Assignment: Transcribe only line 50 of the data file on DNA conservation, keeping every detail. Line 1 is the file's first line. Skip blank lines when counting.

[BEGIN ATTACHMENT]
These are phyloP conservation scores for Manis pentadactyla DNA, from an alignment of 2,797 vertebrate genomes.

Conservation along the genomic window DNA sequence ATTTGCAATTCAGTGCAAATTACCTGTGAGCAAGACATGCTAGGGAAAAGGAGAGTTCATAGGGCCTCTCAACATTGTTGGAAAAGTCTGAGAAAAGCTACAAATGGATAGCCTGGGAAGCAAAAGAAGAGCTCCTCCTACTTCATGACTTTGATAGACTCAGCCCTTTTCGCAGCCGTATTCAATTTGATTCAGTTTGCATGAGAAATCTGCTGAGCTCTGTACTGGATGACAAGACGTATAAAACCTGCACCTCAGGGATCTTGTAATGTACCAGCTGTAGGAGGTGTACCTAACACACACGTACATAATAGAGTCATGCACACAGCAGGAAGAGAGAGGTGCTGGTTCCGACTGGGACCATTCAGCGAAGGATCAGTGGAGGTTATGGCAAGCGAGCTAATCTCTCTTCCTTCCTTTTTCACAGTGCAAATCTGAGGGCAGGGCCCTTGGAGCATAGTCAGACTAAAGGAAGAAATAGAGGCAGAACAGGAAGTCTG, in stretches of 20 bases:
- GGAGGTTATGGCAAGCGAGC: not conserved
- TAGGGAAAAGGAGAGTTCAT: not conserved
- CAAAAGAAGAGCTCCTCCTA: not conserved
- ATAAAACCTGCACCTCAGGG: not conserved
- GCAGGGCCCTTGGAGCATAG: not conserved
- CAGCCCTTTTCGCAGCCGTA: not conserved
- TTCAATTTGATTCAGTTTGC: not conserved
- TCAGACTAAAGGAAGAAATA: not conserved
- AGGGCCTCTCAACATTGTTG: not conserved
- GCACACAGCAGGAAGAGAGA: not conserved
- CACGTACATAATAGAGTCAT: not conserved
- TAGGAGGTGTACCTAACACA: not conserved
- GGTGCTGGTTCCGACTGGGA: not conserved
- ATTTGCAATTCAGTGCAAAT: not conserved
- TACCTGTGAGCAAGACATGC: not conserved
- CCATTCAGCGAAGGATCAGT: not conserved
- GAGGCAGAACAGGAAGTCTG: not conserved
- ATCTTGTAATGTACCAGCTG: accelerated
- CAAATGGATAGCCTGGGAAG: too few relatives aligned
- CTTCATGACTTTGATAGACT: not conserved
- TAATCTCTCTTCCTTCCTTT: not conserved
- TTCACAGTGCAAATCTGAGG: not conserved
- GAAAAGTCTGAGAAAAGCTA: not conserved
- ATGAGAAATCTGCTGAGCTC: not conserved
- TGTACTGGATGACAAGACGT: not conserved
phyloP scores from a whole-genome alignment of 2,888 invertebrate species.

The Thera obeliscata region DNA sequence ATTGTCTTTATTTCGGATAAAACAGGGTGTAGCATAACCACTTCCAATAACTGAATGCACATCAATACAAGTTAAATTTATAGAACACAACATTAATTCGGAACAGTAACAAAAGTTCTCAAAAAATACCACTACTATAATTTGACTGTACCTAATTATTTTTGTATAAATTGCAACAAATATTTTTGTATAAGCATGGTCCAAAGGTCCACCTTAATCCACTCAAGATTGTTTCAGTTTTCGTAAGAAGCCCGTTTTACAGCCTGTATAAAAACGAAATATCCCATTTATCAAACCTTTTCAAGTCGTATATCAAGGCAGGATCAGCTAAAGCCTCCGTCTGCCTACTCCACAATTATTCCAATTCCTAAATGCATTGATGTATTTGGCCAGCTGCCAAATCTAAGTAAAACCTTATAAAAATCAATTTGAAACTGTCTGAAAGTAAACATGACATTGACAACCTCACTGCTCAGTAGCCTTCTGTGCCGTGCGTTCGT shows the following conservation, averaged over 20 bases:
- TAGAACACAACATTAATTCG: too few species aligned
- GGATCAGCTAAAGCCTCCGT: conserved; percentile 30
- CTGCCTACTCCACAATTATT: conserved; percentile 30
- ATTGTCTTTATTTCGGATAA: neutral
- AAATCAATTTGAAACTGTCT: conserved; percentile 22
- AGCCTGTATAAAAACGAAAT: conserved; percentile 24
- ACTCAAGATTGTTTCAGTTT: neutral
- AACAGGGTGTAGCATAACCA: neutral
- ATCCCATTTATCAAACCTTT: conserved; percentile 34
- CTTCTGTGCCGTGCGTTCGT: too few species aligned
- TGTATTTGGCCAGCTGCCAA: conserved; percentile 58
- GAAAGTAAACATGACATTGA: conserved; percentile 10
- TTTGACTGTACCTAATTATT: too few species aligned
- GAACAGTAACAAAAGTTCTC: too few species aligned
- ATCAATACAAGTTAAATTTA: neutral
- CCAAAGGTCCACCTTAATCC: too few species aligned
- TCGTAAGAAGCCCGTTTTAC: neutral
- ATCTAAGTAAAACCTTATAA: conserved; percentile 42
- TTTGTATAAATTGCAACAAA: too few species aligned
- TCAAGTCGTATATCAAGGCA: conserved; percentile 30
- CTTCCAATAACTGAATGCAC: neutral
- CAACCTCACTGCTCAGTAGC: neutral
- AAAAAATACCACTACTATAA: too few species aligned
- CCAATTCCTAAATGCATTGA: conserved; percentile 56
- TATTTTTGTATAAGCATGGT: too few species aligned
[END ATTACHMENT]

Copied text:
- CTTCCAATAACTGAATGCAC: neutral